The Roundabout Crash Question Answered
The N332 Facebook team posted a video with a question, asking “Under the Spanish Traffic Law, who is at fault in this car accident? Why?”
Firstly, we must remember two basic rules, the first being that, in Spain, we always drive on the right, in fact as far right as possible, and we always have to leave the roundabout from the right-hand lane. We must also remember, as with all traffic rules, unless signs or signals tell us otherwise.
As we observe the road on approach to the roundabout we can see road signs and markings on the road. These signs tell us that vehicles should be in the right-hand lane, the normal driving lane, to turn right or continue straight ahead.
The markings also tell us that vehicles should be in the left-hand lane if they want to turn left, or continue straight ahead. This layout is what UK-trained drivers would consider to be a normal practice, apart from the side of the road and the direction being reversed.
When enter the roundabout, we are in the left-hand lane still, the white car is in the right-hand lane.
Both vehicles pass the first exit of the roundabout in those respective lanes. When we reach the second exit from the roundabout, the white car continues around the roundabout and the video-equipped car collides with it.
The white car was not indicating. Under Spanish law, there is no requirement to indicate until leaving the roundabout, therefore there is no requirement (in law) for the white car to be indicating. There is a concept known as a “courtesy indicator”, in which the white car could have indicated left to show the intention of continuing, but this is not required by law.
The white car can continue in that right-hand lane all the way around the roundabout, irrespective of which exit it intends to take. The right-hand lane is the normal driving lane.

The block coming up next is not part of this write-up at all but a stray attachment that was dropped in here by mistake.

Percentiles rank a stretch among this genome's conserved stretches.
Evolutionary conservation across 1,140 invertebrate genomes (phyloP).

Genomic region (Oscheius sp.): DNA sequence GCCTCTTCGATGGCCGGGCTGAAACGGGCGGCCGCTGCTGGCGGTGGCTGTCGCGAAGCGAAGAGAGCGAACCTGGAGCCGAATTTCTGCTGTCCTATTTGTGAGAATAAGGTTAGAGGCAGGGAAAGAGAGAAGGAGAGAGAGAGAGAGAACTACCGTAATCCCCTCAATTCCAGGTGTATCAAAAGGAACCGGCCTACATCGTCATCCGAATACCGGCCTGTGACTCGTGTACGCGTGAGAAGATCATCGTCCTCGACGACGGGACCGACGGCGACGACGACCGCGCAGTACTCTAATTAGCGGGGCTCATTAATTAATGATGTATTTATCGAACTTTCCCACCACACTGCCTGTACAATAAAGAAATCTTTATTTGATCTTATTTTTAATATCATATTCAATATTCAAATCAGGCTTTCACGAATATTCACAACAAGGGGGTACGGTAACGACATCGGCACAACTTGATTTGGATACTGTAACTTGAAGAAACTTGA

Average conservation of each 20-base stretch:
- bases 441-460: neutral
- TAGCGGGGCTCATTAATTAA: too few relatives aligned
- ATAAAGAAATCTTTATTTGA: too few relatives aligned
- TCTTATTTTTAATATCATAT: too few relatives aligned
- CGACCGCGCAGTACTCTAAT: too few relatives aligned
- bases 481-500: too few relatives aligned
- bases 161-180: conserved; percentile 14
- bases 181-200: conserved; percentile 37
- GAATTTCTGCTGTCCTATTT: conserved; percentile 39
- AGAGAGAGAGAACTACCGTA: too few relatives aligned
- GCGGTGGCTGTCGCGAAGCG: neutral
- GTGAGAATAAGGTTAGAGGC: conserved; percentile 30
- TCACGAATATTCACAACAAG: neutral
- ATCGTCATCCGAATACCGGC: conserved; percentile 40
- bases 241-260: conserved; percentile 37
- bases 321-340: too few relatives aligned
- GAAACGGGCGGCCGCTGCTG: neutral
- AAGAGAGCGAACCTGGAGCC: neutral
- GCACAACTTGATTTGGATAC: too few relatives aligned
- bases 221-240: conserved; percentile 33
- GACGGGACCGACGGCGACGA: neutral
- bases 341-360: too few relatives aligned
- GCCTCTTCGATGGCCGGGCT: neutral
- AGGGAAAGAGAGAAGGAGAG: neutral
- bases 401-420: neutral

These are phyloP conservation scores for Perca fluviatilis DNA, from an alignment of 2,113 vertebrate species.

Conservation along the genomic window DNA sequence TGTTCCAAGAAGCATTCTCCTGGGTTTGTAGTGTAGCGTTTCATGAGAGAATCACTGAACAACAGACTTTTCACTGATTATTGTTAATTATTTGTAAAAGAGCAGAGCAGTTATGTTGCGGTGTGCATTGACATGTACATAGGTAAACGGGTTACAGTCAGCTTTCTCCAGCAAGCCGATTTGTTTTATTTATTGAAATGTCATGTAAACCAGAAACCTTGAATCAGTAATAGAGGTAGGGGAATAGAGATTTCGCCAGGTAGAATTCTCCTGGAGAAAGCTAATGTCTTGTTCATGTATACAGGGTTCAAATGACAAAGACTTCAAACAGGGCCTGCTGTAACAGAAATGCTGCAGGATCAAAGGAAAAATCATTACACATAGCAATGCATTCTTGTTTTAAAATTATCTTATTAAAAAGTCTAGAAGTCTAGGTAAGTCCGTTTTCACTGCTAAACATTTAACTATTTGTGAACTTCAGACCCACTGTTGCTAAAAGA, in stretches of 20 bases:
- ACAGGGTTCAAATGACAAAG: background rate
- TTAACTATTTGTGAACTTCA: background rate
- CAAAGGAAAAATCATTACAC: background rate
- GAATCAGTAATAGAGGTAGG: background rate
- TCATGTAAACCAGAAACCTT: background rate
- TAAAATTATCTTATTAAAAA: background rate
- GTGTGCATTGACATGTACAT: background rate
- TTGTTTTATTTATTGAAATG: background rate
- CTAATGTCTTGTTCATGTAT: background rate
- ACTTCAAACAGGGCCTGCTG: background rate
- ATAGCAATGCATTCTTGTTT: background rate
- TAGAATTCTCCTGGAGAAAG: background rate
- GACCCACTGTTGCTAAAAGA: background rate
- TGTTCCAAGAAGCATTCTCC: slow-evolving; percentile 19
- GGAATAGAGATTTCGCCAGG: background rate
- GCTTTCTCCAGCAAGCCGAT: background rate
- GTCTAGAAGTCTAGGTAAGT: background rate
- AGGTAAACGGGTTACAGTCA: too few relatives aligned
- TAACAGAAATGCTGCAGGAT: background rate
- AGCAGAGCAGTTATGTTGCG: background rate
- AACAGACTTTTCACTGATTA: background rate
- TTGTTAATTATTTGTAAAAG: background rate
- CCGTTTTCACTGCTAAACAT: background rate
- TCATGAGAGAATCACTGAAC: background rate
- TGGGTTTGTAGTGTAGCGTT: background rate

The video-equipped vehicle is attempting to leave the roundabout from the left-hand lane. Whereas the markings on the approach to the roundabout did indicate that the vehicle should be in the left-hand lane, those markings we on the approach. We are still required to exit the roundabout from the right-hand lane (unless signs or signals tell us otherwise, in this case signs or signals on the roundabout, not on the approach).
The video-equipped car impacts the white car which is continuing in the normal driving lane.
The correct course of action should have been that once the video-equipped vehicle has passed the exit before the one the driver intends to use (or sooner), the driver should have carried out a manoeuvre to move into the right-hand lane, in this case behind the white vehicle, so as to have a clear exit route from the roundabout.
In this instance, the driver of the video-equipped vehicle was in the wrong lane.
The usual reason for determining lanes on approach to roundabouts like this is in order to improve traffic flow. The likelihood is, in this case, more traffic would be turning right, and so the right-hand approach lane could become more congested, by moving traffic intending to go left into the other lane, eases that congestion, but only on the approach. Normal roundabout rules still apply.